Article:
Applications of Lactic Acid Bacteria in Fermented Foods and Beverages

A special issue of Fermentation (ISSN 2311-5637). This special issue belongs to the section "Fermentation for Food and Beverages".

Deadline for manuscript submissions: 31 July 2024 | Viewed by 712

Special Issue Editor

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Guest Editor
Department of Agricultural, Food and Environment, University of Catania, Santa Sofia Street, 100, 95123 Catania, Italy
Interests: lactic acid bacteria; fermented food; functional food; probiotics; omics approach
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Special Issue Information

Dear Colleagues,

Lactic Acid Bacteria (LAB) play a key role in the production of a plethora of fermented foods and beverages such as fermented vegetables, wine and beer, milk-based products, fermented meat, and fish among others. Advances in the study of fermented food and beverage microbiomes have shed light on the ecology and impact of bacteria as well as the quality of the final products. In addition, the advent of novel powerful technologies (e.g., omics technologies) has enabled the culture-independent assessment of the whole microbiome, as well as gene transcription and metabolomic analyses. Moreover, data integration, through bioinformatic tools, has allowed for an in-depth understanding of the bacterial biota composition as well as physiological responses to external stimuli, leading to the customization of the final products to consumer needs. As was recently pointed out, the functionality of fermented foods, as well as the health benefits associated with their consumption, is an aspect of great interest.

This Special Issue aims to collect research papers and review papers that provide innovative viewpoints concerning the biotechnology of fermented food and beverages, delving into aspects related to the microbial composition and dynamics during fermentation, the impact of both biotic and abiotic factors on the development of the microbiota and the metabolome, and the fate of bioactive compounds associated with health benefits.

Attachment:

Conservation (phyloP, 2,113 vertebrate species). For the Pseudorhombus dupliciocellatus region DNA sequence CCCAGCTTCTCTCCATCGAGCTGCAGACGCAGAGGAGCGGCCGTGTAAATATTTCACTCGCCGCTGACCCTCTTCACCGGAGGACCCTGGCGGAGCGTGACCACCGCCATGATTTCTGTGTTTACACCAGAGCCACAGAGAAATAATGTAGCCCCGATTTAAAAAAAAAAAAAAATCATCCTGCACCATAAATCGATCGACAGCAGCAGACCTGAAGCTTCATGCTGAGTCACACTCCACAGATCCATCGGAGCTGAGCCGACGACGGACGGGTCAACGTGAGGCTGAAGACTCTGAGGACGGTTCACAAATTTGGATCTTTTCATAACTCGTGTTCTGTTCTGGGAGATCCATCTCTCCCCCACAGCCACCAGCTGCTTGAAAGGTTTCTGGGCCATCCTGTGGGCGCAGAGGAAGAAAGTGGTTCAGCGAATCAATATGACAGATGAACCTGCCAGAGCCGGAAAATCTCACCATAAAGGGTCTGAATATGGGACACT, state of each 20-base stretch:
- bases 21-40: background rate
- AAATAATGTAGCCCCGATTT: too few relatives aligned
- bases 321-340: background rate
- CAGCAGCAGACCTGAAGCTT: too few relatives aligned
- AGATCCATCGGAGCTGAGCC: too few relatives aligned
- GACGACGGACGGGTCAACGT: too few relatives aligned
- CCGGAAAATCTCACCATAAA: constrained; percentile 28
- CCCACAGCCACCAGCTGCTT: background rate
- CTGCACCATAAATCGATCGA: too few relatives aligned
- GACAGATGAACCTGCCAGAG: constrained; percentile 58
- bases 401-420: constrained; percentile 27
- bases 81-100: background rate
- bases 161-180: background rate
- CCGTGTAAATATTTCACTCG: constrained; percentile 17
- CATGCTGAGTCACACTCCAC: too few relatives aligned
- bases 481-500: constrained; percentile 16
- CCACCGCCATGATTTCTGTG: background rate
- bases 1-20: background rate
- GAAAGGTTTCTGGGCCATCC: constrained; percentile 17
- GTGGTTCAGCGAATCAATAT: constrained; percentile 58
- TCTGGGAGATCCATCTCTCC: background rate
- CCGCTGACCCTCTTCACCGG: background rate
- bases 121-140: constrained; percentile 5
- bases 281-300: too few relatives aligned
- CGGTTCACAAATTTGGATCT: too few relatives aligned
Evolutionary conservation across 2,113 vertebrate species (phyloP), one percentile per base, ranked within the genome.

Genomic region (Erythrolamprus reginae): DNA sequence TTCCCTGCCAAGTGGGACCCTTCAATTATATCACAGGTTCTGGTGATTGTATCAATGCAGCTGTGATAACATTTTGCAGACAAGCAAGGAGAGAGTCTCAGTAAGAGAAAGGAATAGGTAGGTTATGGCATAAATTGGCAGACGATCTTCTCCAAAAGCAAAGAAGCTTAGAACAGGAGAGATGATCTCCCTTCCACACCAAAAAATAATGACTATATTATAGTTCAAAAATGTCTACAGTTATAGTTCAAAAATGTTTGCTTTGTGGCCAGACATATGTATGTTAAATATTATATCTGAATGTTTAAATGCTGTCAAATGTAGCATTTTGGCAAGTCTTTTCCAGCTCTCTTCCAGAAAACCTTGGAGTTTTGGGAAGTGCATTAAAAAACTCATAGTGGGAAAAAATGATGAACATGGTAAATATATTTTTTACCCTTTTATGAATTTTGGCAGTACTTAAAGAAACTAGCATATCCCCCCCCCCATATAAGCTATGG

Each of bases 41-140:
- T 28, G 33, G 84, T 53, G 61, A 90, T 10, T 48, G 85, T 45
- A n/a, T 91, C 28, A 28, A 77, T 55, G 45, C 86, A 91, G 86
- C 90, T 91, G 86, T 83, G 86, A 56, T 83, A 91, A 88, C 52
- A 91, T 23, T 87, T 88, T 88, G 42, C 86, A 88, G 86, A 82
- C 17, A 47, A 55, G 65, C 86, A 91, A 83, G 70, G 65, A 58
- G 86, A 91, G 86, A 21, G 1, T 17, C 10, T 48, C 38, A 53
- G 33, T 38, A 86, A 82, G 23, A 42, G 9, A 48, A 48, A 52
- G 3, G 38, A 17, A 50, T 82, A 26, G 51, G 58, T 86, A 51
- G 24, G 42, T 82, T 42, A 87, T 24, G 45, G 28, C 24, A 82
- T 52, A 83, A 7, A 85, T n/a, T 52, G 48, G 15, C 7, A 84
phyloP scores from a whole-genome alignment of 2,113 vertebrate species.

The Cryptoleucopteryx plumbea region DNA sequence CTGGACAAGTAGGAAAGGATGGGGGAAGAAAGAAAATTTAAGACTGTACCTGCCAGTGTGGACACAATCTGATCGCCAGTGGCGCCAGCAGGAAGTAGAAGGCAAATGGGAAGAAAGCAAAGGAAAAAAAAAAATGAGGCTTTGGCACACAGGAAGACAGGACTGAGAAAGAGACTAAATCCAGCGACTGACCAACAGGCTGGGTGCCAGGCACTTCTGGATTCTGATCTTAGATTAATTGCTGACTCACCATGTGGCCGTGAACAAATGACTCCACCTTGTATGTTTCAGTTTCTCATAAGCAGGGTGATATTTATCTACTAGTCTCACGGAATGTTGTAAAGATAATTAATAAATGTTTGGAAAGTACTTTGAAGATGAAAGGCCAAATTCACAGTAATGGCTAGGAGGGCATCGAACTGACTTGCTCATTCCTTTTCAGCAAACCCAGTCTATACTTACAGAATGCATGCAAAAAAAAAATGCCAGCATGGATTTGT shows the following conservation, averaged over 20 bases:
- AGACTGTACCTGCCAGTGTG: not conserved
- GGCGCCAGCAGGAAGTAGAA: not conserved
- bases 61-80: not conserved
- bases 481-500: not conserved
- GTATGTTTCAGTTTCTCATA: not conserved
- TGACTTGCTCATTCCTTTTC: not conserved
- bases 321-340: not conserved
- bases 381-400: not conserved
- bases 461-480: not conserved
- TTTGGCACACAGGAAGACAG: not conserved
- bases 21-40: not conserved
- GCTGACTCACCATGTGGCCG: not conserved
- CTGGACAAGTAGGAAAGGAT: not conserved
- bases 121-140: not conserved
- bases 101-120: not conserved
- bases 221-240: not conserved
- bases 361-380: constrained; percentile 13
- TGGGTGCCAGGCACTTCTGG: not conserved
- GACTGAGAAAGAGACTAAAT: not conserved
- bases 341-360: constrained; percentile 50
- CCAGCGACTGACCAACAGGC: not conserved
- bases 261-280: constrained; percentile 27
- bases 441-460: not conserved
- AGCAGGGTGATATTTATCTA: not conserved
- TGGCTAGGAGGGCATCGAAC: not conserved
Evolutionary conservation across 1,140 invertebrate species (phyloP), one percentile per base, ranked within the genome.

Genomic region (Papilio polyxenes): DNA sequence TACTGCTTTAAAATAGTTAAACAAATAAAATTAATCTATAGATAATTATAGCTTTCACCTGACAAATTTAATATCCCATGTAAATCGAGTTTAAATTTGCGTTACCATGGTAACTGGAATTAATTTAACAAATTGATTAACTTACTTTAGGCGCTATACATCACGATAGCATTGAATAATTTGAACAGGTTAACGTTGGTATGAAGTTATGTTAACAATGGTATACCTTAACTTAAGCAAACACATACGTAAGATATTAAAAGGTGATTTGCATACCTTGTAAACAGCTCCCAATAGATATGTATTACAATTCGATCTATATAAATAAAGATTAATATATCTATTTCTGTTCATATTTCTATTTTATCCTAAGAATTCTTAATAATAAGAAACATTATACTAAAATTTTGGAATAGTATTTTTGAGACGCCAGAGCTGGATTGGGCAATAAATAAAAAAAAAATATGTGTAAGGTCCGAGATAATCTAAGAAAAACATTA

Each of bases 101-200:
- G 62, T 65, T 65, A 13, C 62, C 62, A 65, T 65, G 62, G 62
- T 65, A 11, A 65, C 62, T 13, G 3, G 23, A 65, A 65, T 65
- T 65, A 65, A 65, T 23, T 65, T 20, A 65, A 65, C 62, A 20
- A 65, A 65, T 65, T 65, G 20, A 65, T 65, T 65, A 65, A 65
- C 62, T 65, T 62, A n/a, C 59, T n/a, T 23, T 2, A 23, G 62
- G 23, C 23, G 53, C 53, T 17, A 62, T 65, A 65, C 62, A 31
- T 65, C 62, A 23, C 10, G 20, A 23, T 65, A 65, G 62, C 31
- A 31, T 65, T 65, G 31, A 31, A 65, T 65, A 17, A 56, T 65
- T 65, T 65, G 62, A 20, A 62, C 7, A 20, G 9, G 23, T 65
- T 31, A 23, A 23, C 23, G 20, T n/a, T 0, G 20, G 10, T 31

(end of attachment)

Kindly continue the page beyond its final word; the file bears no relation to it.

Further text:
Potential topics include (but are not limited to) the following:

  • LAB ecology in fermented foods and beverages;
  • LAB for the control of food pathogens and alterative microorganisms;
  • LAB and safety of fermented foods;
  • Lactic acid fermentation and bioactive metabolites;
  • Use of LAB with health-promoting features for the production of functional foods;
  • Molecular tools to unravel the health benefits of fermented foods;
  • Omics approach in traditional and innovative fermented foods and beverages.

Dr. Alessandra Pino
Guest Editor

Manuscript Submission Information

Manuscripts should be submitted online at by registering and logging in to this website. Once you are registered, click here to go to the submission form. Manuscripts can be submitted until the deadline. All submissions that pass pre-check are peer-reviewed. Accepted papers will be published continuously in the journal (as soon as accepted) and will be listed together on the special issue website. Research articles, review articles as well as short communications are invited. For planned papers, a title and short abstract (about 100 words) can be sent to the Editorial Office for announcement on this website.